Sofiko is a freelance fintech copywriter at Coinspeaker. With a Bachelor degree in International Business and Economics, Sofiko has been deepening her knowledge of an agile innovative industry primary focusing on the robust blockchain technology and cryptocurrencies. As a bank employee, Sofiko particularly keens on crypto and blockchain integration into the established banking systems.
The UK-headquartered blockchain startup TransferGo has been rolling out a seamless remittance corridor bridging Europe with India.
Although we are living in times of the great technical exposures that enrich every facets of daily routine, there are some processes still direly needing optimization. A banking settlement system is one of such processes that can be drastically changed owing to the cutting-edged blockchain technology.
Today the SWIFT acts as a major provider of the international payment network used by financial institutions worldwide to send and receive information about performed transactions. The organization transports financial messages in a highly secure and reliable way, but due to a lack of competitors in the industry, their services have very hefty price tag.
Moreover, continuously high network load stemming from over 11,000 financial institutions in more than 200 countries, who were exchanging an average of over 15 million messages per day, results into the low transactions speed as when it comes to verification and remittance confirmations between long-distanced points.
From the very beginning Ripple was conceived as an innovative replacement for the SWIFT streamlining international banking payments in a matter of seconds, while keeping all required remittance details captured into immutable digital records. Near real-time transactions are said to be affordable as well since the fund movements are offered with zero commission.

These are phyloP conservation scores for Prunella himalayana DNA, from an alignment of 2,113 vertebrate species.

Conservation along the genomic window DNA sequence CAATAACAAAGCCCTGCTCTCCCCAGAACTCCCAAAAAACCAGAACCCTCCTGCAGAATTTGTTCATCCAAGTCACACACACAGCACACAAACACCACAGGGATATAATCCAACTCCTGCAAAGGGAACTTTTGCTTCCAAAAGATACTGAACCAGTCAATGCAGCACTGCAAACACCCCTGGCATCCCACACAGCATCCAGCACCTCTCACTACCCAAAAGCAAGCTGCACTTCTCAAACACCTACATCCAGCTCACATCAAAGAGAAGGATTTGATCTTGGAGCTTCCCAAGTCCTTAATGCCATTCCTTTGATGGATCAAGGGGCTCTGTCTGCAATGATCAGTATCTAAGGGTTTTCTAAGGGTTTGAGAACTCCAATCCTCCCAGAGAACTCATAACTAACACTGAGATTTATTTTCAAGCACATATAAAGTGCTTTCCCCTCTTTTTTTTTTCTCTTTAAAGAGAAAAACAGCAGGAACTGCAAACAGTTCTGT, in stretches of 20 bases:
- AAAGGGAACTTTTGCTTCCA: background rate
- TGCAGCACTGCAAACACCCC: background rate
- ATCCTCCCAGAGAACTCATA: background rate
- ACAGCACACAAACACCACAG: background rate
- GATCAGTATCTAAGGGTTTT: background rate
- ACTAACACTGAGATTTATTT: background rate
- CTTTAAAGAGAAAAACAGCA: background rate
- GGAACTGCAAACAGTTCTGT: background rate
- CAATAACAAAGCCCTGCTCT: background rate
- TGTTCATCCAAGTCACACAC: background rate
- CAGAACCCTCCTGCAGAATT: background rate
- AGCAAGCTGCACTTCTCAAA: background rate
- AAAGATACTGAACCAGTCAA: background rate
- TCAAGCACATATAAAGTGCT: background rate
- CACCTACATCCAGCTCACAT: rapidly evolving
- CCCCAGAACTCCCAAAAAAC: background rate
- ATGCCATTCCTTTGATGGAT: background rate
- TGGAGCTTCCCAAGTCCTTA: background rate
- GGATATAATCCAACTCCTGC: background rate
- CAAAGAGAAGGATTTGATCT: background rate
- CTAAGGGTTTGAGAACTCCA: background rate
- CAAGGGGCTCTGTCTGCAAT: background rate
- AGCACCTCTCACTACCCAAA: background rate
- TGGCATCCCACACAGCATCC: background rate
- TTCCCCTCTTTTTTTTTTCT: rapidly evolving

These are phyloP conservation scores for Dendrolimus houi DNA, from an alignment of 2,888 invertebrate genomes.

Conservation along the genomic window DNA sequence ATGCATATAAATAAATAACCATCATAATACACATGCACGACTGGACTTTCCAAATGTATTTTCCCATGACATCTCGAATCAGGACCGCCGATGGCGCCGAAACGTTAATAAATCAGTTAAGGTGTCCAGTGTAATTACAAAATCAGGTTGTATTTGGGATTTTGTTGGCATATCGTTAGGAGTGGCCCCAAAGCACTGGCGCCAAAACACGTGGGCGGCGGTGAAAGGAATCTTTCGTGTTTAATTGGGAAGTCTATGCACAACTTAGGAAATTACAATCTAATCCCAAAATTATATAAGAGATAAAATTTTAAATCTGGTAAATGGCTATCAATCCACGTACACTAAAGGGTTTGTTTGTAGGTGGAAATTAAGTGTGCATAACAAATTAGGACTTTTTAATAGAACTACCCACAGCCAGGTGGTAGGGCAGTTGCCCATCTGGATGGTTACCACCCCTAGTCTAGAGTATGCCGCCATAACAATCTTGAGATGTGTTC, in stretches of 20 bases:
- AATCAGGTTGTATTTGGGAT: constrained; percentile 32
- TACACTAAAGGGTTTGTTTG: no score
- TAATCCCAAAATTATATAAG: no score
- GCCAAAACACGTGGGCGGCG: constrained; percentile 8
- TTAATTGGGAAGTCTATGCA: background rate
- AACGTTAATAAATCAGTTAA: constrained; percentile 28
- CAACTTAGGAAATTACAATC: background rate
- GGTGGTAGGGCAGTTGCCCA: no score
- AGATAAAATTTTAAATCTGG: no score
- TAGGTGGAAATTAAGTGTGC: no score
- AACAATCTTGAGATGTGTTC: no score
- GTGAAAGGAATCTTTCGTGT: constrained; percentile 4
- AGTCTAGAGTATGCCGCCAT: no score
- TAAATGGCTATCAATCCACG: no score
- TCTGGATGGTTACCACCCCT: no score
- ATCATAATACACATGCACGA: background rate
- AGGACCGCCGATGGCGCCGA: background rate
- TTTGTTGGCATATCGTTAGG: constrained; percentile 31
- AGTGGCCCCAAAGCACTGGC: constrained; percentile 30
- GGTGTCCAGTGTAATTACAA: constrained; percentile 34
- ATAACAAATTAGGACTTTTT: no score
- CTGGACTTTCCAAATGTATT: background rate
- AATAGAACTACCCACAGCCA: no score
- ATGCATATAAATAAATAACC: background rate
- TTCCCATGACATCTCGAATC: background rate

Considering the abovementioned features, digital payment provider TransferGo has trialed Ripple to reap benefits of a multi-billion worth remittance corridor between India and Europe. In the recent announcement, the company said Ripple is the one destined to draw a close for multiple slow incumbent communications systems, prominently the SWIFT.
Founder and CEO of TransferGO, Daumantas Dvilinskas emphasized that Ripple’s blockchain was what permitted the firm to provide immediate money transfers, adding that they were capable of “establishing real-time communication between us and our banking partners in India.” He also said this respective blockchain was what helped the firm attain their goal of transacting internationally.
For TransferGO choosing India as the country to introduce Ripple technology was supposedly obvious, as the Indian market has already considered and accepted the likes of Ripple despite the government’s and RBI decision to deliberately stifle growth.
Along with its real-time money transfer option, which implies a small fee, the company is also launching a free service to be available for the same Europe-India channel. Based on Ripple’s network, the free service will process transfers within 2-3 days with a mid-market rate.
As soon as Ripple has coordinated a series of lawsuits claiming “XRP is a Security”, the Ripple team took a brief sigh of relief and rushed to catch an opportunity of fruitful collaboration with TransferGO. The Ripple’s Senior Vice President of Customer Success, Marcus Treacher, called the firm a “forward-thinking payment provider” that not only embraces new technology, but also does so in a way that encourages “real-time, cross-border money transfers for their customers.”